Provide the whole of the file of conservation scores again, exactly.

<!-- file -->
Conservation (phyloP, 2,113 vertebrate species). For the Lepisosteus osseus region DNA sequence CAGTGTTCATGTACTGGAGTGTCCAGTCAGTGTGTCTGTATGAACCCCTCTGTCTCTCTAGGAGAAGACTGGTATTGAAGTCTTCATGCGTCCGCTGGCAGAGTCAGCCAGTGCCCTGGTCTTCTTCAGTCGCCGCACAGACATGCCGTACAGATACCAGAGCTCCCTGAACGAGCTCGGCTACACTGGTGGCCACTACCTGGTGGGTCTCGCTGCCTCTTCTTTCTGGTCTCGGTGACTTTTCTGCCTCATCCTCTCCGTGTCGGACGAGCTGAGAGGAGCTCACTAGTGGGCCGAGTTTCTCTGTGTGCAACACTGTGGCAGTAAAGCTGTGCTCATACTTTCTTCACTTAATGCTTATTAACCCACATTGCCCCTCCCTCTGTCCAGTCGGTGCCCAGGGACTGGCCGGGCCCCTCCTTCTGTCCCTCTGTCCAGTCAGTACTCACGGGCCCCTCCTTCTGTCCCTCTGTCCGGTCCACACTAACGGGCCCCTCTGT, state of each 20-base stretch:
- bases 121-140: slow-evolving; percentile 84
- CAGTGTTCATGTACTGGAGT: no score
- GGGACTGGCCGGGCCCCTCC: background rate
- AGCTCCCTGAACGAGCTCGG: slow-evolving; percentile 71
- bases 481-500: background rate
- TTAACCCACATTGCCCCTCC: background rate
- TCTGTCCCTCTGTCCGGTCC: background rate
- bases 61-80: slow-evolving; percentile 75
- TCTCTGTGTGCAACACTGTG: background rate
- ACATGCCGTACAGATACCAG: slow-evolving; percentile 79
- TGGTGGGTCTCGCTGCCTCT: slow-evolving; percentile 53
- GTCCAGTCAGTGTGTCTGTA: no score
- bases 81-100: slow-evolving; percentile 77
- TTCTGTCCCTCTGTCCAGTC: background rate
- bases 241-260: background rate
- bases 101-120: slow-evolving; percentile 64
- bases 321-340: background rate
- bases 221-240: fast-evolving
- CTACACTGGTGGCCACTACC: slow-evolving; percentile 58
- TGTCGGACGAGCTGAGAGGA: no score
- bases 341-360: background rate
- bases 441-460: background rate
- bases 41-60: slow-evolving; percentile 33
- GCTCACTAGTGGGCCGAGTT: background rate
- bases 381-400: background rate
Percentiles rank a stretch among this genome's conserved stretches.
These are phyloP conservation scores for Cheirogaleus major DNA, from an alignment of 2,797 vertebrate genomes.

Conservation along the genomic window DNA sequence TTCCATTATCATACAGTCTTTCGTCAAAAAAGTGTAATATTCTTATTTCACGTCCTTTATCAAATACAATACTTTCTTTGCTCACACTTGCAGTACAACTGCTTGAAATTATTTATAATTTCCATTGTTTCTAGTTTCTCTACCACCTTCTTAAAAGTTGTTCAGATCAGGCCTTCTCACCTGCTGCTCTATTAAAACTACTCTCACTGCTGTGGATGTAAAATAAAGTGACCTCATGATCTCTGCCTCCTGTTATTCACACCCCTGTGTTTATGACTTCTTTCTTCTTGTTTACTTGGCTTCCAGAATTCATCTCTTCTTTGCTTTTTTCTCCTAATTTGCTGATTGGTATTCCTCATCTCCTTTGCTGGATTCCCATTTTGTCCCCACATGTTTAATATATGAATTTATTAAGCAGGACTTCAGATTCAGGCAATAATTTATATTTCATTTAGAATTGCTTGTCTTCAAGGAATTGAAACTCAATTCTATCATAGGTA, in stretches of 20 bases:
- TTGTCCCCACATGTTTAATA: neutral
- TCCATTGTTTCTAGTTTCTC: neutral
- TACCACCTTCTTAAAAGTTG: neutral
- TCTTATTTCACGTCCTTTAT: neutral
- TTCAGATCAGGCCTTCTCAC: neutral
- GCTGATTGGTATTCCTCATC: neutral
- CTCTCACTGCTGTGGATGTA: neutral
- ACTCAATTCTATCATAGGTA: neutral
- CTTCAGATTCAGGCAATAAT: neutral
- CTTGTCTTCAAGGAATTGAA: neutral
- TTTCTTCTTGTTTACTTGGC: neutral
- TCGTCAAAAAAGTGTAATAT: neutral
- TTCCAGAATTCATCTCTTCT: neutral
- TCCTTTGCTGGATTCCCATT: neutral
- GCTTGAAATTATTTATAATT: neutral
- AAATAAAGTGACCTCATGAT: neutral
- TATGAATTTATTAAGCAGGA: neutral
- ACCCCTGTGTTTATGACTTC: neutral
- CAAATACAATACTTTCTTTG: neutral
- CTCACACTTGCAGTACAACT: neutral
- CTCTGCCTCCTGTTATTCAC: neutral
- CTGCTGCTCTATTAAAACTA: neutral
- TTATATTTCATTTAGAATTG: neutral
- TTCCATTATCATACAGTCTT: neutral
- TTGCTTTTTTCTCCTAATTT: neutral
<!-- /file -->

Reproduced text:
Conservation (phyloP, 2,113 vertebrate species). For the Lepisosteus osseus region DNA sequence CAGTGTTCATGTACTGGAGTGTCCAGTCAGTGTGTCTGTATGAACCCCTCTGTCTCTCTAGGAGAAGACTGGTATTGAAGTCTTCATGCGTCCGCTGGCAGAGTCAGCCAGTGCCCTGGTCTTCTTCAGTCGCCGCACAGACATGCCGTACAGATACCAGAGCTCCCTGAACGAGCTCGGCTACACTGGTGGCCACTACCTGGTGGGTCTCGCTGCCTCTTCTTTCTGGTCTCGGTGACTTTTCTGCCTCATCCTCTCCGTGTCGGACGAGCTGAGAGGAGCTCACTAGTGGGCCGAGTTTCTCTGTGTGCAACACTGTGGCAGTAAAGCTGTGCTCATACTTTCTTCACTTAATGCTTATTAACCCACATTGCCCCTCCCTCTGTCCAGTCGGTGCCCAGGGACTGGCCGGGCCCCTCCTTCTGTCCCTCTGTCCAGTCAGTACTCACGGGCCCCTCCTTCTGTCCCTCTGTCCGGTCCACACTAACGGGCCCCTCTGT, state of each 20-base stretch:
- bases 121-140: slow-evolving; percentile 84
- CAGTGTTCATGTACTGGAGT: no score
- GGGACTGGCCGGGCCCCTCC: background rate
- AGCTCCCTGAACGAGCTCGG: slow-evolving; percentile 71
- bases 481-500: background rate
- TTAACCCACATTGCCCCTCC: background rate
- TCTGTCCCTCTGTCCGGTCC: background rate
- bases 61-80: slow-evolving; percentile 75
- TCTCTGTGTGCAACACTGTG: background rate
- ACATGCCGTACAGATACCAG: slow-evolving; percentile 79
- TGGTGGGTCTCGCTGCCTCT: slow-evolving; percentile 53
- GTCCAGTCAGTGTGTCTGTA: no score
- bases 81-100: slow-evolving; percentile 77
- TTCTGTCCCTCTGTCCAGTC: background rate
- bases 241-260: background rate
- bases 101-120: slow-evolving; percentile 64
- bases 321-340: background rate
- bases 221-240: fast-evolving
- CTACACTGGTGGCCACTACC: slow-evolving; percentile 58
- TGTCGGACGAGCTGAGAGGA: no score
- bases 341-360: background rate
- bases 441-460: background rate
- bases 41-60: slow-evolving; percentile 33
- GCTCACTAGTGGGCCGAGTT: background rate
- bases 381-400: background rate
Percentiles rank a stretch among this genome's conserved stretches.
These are phyloP conservation scores for Cheirogaleus major DNA, from an alignment of 2,797 vertebrate genomes.

Conservation along the genomic window DNA sequence TTCCATTATCATACAGTCTTTCGTCAAAAAAGTGTAATATTCTTATTTCACGTCCTTTATCAAATACAATACTTTCTTTGCTCACACTTGCAGTACAACTGCTTGAAATTATTTATAATTTCCATTGTTTCTAGTTTCTCTACCACCTTCTTAAAAGTTGTTCAGATCAGGCCTTCTCACCTGCTGCTCTATTAAAACTACTCTCACTGCTGTGGATGTAAAATAAAGTGACCTCATGATCTCTGCCTCCTGTTATTCACACCCCTGTGTTTATGACTTCTTTCTTCTTGTTTACTTGGCTTCCAGAATTCATCTCTTCTTTGCTTTTTTCTCCTAATTTGCTGATTGGTATTCCTCATCTCCTTTGCTGGATTCCCATTTTGTCCCCACATGTTTAATATATGAATTTATTAAGCAGGACTTCAGATTCAGGCAATAATTTATATTTCATTTAGAATTGCTTGTCTTCAAGGAATTGAAACTCAATTCTATCATAGGTA, in stretches of 20 bases:
- TTGTCCCCACATGTTTAATA: neutral
- TCCATTGTTTCTAGTTTCTC: neutral
- TACCACCTTCTTAAAAGTTG: neutral
- TCTTATTTCACGTCCTTTAT: neutral
- TTCAGATCAGGCCTTCTCAC: neutral
- GCTGATTGGTATTCCTCATC: neutral
- CTCTCACTGCTGTGGATGTA: neutral
- ACTCAATTCTATCATAGGTA: neutral
- CTTCAGATTCAGGCAATAAT: neutral
- CTTGTCTTCAAGGAATTGAA: neutral
- TTTCTTCTTGTTTACTTGGC: neutral
- TCGTCAAAAAAGTGTAATAT: neutral
- TTCCAGAATTCATCTCTTCT: neutral
- TCCTTTGCTGGATTCCCATT: neutral
- GCTTGAAATTATTTATAATT: neutral
- AAATAAAGTGACCTCATGAT: neutral
- TATGAATTTATTAAGCAGGA: neutral
- ACCCCTGTGTTTATGACTTC: neutral
- CAAATACAATACTTTCTTTG: neutral
- CTCACACTTGCAGTACAACT: neutral
- CTCTGCCTCCTGTTATTCAC: neutral
- CTGCTGCTCTATTAAAACTA: neutral
- TTATATTTCATTTAGAATTG: neutral
- TTCCATTATCATACAGTCTT: neutral
- TTGCTTTTTTCTCCTAATTT: neutral